That did the trick.  One last thing, is there a way to force the set-executionpolicy to allow this script to be ran?  Most systems will likely block the script from running.
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LVL 29

Expert Comment

by:becraig
ID: 40352648
you can simply call it as a command

powershell -executionpolicy bypass c:\path-to-script\script..ps1
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Author Comment

by:myhelpermonkey
ID: 40352664
Awesome, thanks again for your help
0
 
LVL 29

Expert Comment

by:becraig
ID: 40352671
Happy to help.

I thought it was a bit of an overkill but I liked the approach.
0
 

Expert Comment

by:Blake Ourso
ID: 41550362
Is there any way to disable the X (Close) button on this, or just make the script start over thus prompting the box again, on close?

Also, I was more curious bout a defer option instead of a "reboot in 8/12/24 hour" choice, the middle button.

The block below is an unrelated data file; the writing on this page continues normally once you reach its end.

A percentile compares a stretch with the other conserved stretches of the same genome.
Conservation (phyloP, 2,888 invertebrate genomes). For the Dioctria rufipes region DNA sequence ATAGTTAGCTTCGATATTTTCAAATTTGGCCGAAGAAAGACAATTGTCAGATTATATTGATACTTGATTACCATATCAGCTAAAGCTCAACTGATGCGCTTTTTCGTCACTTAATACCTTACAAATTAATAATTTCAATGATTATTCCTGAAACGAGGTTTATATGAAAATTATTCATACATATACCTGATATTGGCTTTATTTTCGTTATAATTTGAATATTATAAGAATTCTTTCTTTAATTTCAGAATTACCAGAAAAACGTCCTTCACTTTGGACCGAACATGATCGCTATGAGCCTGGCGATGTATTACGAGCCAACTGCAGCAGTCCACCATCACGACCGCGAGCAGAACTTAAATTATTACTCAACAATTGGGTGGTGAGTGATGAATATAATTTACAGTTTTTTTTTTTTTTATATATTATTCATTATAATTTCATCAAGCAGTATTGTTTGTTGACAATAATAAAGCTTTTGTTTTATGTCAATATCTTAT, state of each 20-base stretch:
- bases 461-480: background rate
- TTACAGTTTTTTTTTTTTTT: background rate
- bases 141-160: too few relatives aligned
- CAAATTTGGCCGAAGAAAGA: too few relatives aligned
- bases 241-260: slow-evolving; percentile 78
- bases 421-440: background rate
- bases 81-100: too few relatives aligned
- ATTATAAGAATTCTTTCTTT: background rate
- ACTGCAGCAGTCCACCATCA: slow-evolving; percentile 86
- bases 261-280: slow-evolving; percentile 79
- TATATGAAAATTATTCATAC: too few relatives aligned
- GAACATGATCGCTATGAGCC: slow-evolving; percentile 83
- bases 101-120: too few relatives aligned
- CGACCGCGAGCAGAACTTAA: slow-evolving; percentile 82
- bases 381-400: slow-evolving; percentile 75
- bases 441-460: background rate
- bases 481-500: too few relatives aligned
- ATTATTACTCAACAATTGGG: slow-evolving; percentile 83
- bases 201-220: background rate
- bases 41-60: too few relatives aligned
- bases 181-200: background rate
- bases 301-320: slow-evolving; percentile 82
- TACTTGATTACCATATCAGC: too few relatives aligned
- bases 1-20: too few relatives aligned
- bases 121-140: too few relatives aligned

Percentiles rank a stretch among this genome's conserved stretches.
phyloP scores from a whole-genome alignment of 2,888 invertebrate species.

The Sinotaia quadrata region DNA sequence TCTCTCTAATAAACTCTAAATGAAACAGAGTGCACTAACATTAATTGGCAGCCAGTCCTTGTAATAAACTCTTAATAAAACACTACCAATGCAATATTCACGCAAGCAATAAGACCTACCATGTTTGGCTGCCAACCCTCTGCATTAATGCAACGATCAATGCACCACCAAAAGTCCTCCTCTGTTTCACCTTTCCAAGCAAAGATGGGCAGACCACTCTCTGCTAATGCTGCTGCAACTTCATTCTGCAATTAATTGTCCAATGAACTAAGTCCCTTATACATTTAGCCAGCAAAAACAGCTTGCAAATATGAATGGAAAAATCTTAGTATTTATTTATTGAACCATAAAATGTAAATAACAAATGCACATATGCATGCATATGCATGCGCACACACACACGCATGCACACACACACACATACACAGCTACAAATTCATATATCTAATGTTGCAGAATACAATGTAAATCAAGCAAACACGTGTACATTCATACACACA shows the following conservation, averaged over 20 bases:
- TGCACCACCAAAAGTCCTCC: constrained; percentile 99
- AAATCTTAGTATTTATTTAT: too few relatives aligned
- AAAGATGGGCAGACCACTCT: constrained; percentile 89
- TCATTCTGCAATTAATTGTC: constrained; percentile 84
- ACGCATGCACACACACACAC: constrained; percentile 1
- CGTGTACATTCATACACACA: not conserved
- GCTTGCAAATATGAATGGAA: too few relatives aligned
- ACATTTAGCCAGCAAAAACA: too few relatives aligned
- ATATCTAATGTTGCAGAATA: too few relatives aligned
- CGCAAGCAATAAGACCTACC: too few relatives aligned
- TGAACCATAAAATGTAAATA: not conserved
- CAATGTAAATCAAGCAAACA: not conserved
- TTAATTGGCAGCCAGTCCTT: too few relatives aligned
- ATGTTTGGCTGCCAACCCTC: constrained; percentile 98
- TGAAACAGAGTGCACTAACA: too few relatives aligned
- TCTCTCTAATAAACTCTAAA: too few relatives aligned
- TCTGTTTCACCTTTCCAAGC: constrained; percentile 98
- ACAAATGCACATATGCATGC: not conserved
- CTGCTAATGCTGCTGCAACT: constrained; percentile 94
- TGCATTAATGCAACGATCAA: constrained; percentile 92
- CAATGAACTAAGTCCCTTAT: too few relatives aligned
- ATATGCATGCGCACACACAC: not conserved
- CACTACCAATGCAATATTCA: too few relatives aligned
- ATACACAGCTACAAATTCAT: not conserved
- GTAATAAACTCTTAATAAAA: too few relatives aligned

Trying to make this more of a more user-controlled reboot until they reach the 36 hour mark, in which it will force them b/c we don't want them deferring all year long.
0
 

Expert Comment

by:Jeremy King
ID: 41560328
becraig awesome script thanks for sharing!!  Is there a way to display a timer or countdown of when the reboot will happen on the users screen when this is run?
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Expert Comment

by:Cameron Rohsler
ID: 41880092
Today I was doing some searching around and I came across this reboot script.

I am just curious, how can I get this to run across a list of systems at 1 time? Lets say I have 4000 users and a .txt file with all of the hostnames. Is there a way for that to happen?

I am also receiving the following error:

You cannot call a method on a null-valued expression.
At C:\Scripts\Incirlik Reboot\RebootScript.ps1:58 char:1
+ $button.Add_Click($eventHandler) ;
+ ~~~~~~~~~~~~~~~~~~~~~~~~~~~~~~~~
    + CategoryInfo          : InvalidOperation: (:) [], RuntimeException
    + FullyQualifiedErrorId : InvokeMethodOnNull


I made sure to have the correct block mentioned in the comments so that it doesn't say "Write-Host" anymore.
I really appreciate any help! Thanks!